Car vs Van – Benefit in Kind implications
If you are considering purchasing a company car, it is important to understand the benefit in kind (BIK) implications. The BIK rules tax any private benefit a director or employee receives from the company. For any vehicle, you need to determine if it is classed as a car or a van. The tax treatment of cars and vans is different, and from both an employer and employee perspective, van classification is far more beneficial.
To put it simply, the classification of a vehicle depends on what it’s primary use is. A van is primarily suited to carry goods, whereas a car’s primary function is to carry passengers. It is important to remember that what a vehicle ‘looks like’ inside overrides it’s outward appearance.
The details lie in the case law. One of the most prevalent cases is Coca-Cola vs HMRC. Coca-Cola provided employees with modified vehicles based on a panel van design but with a second row of seats behind the driver. Employees could use the vehicles privately, which meant the BIK position had to be considered. Coca-Cola argued that the vehicles were vans, but HMRC said they were cars.
It was ruled that these vehicles were cars rather than vans. The conclusion was that they were multi-purpose vehicles, and they could be used for both carrying goods and passengers.
However, there is a particularly complicated area where vehicles typically called ‘double cab pick ups’ have to be assessed on their payload. It has been established that regardless of how it looks, a double cab pick up must have a payload of at least one tonne to get the van BIK treatment, otherwise it will be treated as a car.
This means that specifications for vehicles such as the INEOS Grenadier, the Mitsubishi Outlander, and the Ford Ranger need to be considered in detail to ensure the correct treatment.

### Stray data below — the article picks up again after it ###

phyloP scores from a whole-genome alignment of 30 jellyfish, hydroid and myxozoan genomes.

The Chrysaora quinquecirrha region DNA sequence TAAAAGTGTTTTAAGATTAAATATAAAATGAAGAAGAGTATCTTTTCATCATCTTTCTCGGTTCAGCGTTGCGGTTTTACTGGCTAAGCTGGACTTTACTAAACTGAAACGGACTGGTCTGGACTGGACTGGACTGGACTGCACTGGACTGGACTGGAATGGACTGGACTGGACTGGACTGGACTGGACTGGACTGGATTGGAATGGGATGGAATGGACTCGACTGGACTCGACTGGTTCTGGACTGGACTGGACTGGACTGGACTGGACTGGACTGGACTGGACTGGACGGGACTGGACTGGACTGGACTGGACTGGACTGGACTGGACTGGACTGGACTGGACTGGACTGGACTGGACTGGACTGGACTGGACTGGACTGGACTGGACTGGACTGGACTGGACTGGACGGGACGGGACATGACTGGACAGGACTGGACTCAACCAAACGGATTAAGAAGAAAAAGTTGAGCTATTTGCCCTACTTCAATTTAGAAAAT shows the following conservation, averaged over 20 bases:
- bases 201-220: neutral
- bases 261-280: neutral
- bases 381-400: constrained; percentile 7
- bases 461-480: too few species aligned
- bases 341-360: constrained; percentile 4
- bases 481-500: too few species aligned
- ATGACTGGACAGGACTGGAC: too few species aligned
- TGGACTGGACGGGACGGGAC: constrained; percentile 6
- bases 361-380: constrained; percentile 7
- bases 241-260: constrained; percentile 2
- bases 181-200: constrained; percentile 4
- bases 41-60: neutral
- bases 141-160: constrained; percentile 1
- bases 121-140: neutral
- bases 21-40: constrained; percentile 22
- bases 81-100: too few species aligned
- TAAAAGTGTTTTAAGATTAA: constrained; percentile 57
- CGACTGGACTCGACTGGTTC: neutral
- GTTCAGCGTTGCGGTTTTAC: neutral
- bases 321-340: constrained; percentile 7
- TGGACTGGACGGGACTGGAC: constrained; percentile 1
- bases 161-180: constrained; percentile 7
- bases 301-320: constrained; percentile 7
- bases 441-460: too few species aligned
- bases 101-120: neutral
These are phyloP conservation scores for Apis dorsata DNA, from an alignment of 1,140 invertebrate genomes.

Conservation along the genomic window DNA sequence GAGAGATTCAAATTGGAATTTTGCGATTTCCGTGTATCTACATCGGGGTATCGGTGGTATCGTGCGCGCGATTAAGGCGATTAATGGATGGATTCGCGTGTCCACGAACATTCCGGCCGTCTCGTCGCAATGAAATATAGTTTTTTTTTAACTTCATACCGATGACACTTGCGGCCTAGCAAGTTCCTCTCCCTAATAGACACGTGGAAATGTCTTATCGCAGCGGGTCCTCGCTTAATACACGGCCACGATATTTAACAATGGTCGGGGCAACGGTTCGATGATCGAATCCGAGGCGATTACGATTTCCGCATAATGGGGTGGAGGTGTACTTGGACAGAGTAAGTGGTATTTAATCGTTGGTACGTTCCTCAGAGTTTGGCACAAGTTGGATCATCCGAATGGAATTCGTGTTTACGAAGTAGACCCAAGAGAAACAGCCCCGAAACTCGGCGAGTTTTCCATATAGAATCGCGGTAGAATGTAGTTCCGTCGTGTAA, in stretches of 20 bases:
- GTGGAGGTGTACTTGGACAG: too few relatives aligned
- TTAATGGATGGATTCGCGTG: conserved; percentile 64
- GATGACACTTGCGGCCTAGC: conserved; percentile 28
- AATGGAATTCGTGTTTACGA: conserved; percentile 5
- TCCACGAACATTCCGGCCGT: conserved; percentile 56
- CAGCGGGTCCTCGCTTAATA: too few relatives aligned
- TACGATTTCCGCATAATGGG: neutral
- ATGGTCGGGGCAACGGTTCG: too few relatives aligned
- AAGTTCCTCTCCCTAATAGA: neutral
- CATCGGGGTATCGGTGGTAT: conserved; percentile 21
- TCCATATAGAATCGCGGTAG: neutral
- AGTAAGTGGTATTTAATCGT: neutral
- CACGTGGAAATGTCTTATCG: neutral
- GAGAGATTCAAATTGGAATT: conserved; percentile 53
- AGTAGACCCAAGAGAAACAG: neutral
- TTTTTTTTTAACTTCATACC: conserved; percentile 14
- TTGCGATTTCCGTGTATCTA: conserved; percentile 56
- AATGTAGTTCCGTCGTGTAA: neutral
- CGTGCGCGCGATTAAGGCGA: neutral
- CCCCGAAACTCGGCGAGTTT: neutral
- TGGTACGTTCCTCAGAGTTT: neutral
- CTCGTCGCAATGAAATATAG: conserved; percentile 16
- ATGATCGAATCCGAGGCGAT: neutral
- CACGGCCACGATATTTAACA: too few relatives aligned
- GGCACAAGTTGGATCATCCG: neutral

If you think any of your employees have been provided with these multi-purpose vehicles, you should check how these have been treated for BIK purposes. For any such vehicles, where private fuel has also been provided, it is worth checking if the associated mileage logs can be used to make good all private fuel provided since 6 April 2023, to avoid a fuel scale charge in addition to the car benefit. If you are planning to buy any double cab type vehicles in the future, we would advise you to be clear on what the real purpose of the vehicle is. If it is needed primarily to carry goods, then the best advice would be to purchase a clearly definable van – with just one row of seats and no windows on the rear sides. If you choose to purchase a vehicle that has a second row of seats and rear windows, it could be treated as a car.
An extra word of caution – even greater care should be taken when it comes to the VAT treatment of these vehicles, as the rules are much more stringent. If you are thinking of purchasing a new ‘multipurpose’ style vehicle for a director or employee then please speak to us beforehand. We can look at both the VAT and Benefit in Kind implications of doing this.